David Cameron's pledge to hold a referendum on Britain's membership of the European Union is criticised by his Liberal Democrat coalition partners.

Deputy Prime Minister Nick Clegg said a renegotiation of Britain's position in Europe was not in the national interest and would lead to years of uncertainty for business.

"The biggest challenge which is facing our country is that we have a fragile economy which is taking time to recover. That's why my priority, certainly the priority of the Liberal Democrats, is to build a stronger economy in a fairer society.

"Now, that job is made all the harder if we have years of grinding uncertainty because of an ill-defined, protracted renegotiation of Britain's status within the European Union.

"That, in my view, will hit growth and it will hit jobs and that's why, in my view, it's not in the national interest."

High stakes

Lord Mandelson, a former cabinet minister and European commissioner, said the prime minister was "playing for very high stakes indeed and I do not believe he is going to get what he wants by attempting to put a pistol to the heads of his fellow member states".

The peer told BBC Radio 4's Today programme Mr Cameron was trying to placate Conservative Euro-sceptics and it was now "game, set and match to the hardliners in his party".

Read more: PM's speech 'not positive for investment' says top businessman Martin Sorrell

Lord Mandelson added that the prime minister was "actually leaving open the option to recommend against the deal he gets and to Britain leaving the European Union altogether".

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The peer told BBC Radio 4's Today programme Mr Cameron was trying to placate Conservative Euro-sceptics and it was now "game, set and match to the hardliners in his party".

Read more: PM's speech 'not positive for investment' says top businessman Martin Sorrell

Lord Mandelson added that the prime minister was "actually leaving open the option to recommend against the deal he gets and to Britain leaving the European Union altogether".

Mr Cameron announced in a speech today that he would seek to renegotiate Britain's relationship with the EU and put this to the voters in a referendum by the end of 2017, with a no vote leading to withdrawal.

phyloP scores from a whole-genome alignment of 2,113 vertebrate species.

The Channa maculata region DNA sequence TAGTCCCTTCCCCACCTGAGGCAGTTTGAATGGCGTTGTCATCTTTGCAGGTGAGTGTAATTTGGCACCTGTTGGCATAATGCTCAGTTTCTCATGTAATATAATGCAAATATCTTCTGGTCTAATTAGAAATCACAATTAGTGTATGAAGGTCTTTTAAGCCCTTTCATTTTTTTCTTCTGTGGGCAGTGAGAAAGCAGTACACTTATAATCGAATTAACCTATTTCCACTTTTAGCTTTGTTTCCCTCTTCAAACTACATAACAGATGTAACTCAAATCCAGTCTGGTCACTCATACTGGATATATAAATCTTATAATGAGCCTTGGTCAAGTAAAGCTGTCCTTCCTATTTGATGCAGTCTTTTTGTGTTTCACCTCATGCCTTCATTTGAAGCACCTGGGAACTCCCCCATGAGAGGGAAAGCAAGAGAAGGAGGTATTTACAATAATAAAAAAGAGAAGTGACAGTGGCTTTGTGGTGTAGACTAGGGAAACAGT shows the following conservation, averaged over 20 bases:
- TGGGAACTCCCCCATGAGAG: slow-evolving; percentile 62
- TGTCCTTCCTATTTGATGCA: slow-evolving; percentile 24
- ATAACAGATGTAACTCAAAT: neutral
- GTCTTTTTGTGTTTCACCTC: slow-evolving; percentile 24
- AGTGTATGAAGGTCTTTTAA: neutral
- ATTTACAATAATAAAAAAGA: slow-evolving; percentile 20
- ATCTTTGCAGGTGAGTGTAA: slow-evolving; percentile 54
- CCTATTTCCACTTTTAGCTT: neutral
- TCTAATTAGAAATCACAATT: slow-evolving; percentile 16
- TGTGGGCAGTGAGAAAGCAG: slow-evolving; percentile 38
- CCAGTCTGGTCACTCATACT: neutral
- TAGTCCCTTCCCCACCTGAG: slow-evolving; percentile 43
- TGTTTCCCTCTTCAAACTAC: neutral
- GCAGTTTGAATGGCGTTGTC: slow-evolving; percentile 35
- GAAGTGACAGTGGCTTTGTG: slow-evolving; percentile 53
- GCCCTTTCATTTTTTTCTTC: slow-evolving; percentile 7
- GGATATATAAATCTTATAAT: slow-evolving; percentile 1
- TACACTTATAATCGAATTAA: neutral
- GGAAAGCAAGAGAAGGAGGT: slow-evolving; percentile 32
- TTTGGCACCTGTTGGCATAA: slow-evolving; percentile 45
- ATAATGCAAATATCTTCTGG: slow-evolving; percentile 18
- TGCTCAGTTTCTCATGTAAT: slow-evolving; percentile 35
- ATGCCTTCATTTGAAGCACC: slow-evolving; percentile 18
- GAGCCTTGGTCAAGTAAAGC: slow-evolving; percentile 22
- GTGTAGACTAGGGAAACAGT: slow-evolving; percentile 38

'One-way street'

Former Lib Dem leader Lord Ashdown said: "Mr Cameron has effectively told us that it is his intention to put Britain on a one-way street to leaving Europe."

Sir Menzies Campbell, another former Lib Dem leader, said: "The prime minister's efforts to reconcile his own position with that of his Euro-sceptic backbenchers leads logically to the position that if he could not get what he wanted out of Europe, he would be willing for the UK to leave."

David Cameron's Europe speech - the key questions

Many Conservative MPs are worried about Ukip's recent success at the ballot box and wanted Mr Cameron to make clear in his speech that he wants a change in Britain's relationship with the EU.

Ukip leader Nigel Farage said the referendum promise was a vindication of his party's long struggle, but warned that securing a no vote would be tough and his party's "real job starts today".

Mr Cameron announced in a speech today that he would seek to renegotiate Britain's relationship with the EU and put this to the voters in a referendum by the end of 2017, with a no vote leading to withdrawal.

'One-way street'

Former Lib Dem leader Lord Ashdown said: "Mr Cameron has effectively told us that it is his intention to put Britain on a one-way street to leaving Europe."

Sir Menzies Campbell, another former Lib Dem leader, said: "The prime minister's efforts to reconcile his own position with that of his Euro-sceptic backbenchers leads logically to the position that if he could not get what he wanted out of Europe, he would be willing for the UK to leave."

David Cameron's Europe speech - the key questions

Many Conservative MPs are worried about Ukip's recent success at the ballot box and wanted Mr Cameron to make clear in his speech that he wants a change in Britain's relationship with the EU.

Ukip leader Nigel Farage said the referendum promise was a vindication of his party's long struggle, but warned that securing a no vote would be tough and his party's "real job starts today".

He told Today: "For the first time, a British prime minister is at least discussing the fact that leaving is an option."

Shadow business secretary Chuka Umunna said the referendum promise would mean "five years of uncertainty" that would harm investment in the UK.

He declined to rule out Labour matching the referendum promise, saying only that the party supported existing legislation guaranteeing a public vote on any transfer of powers to Brussels.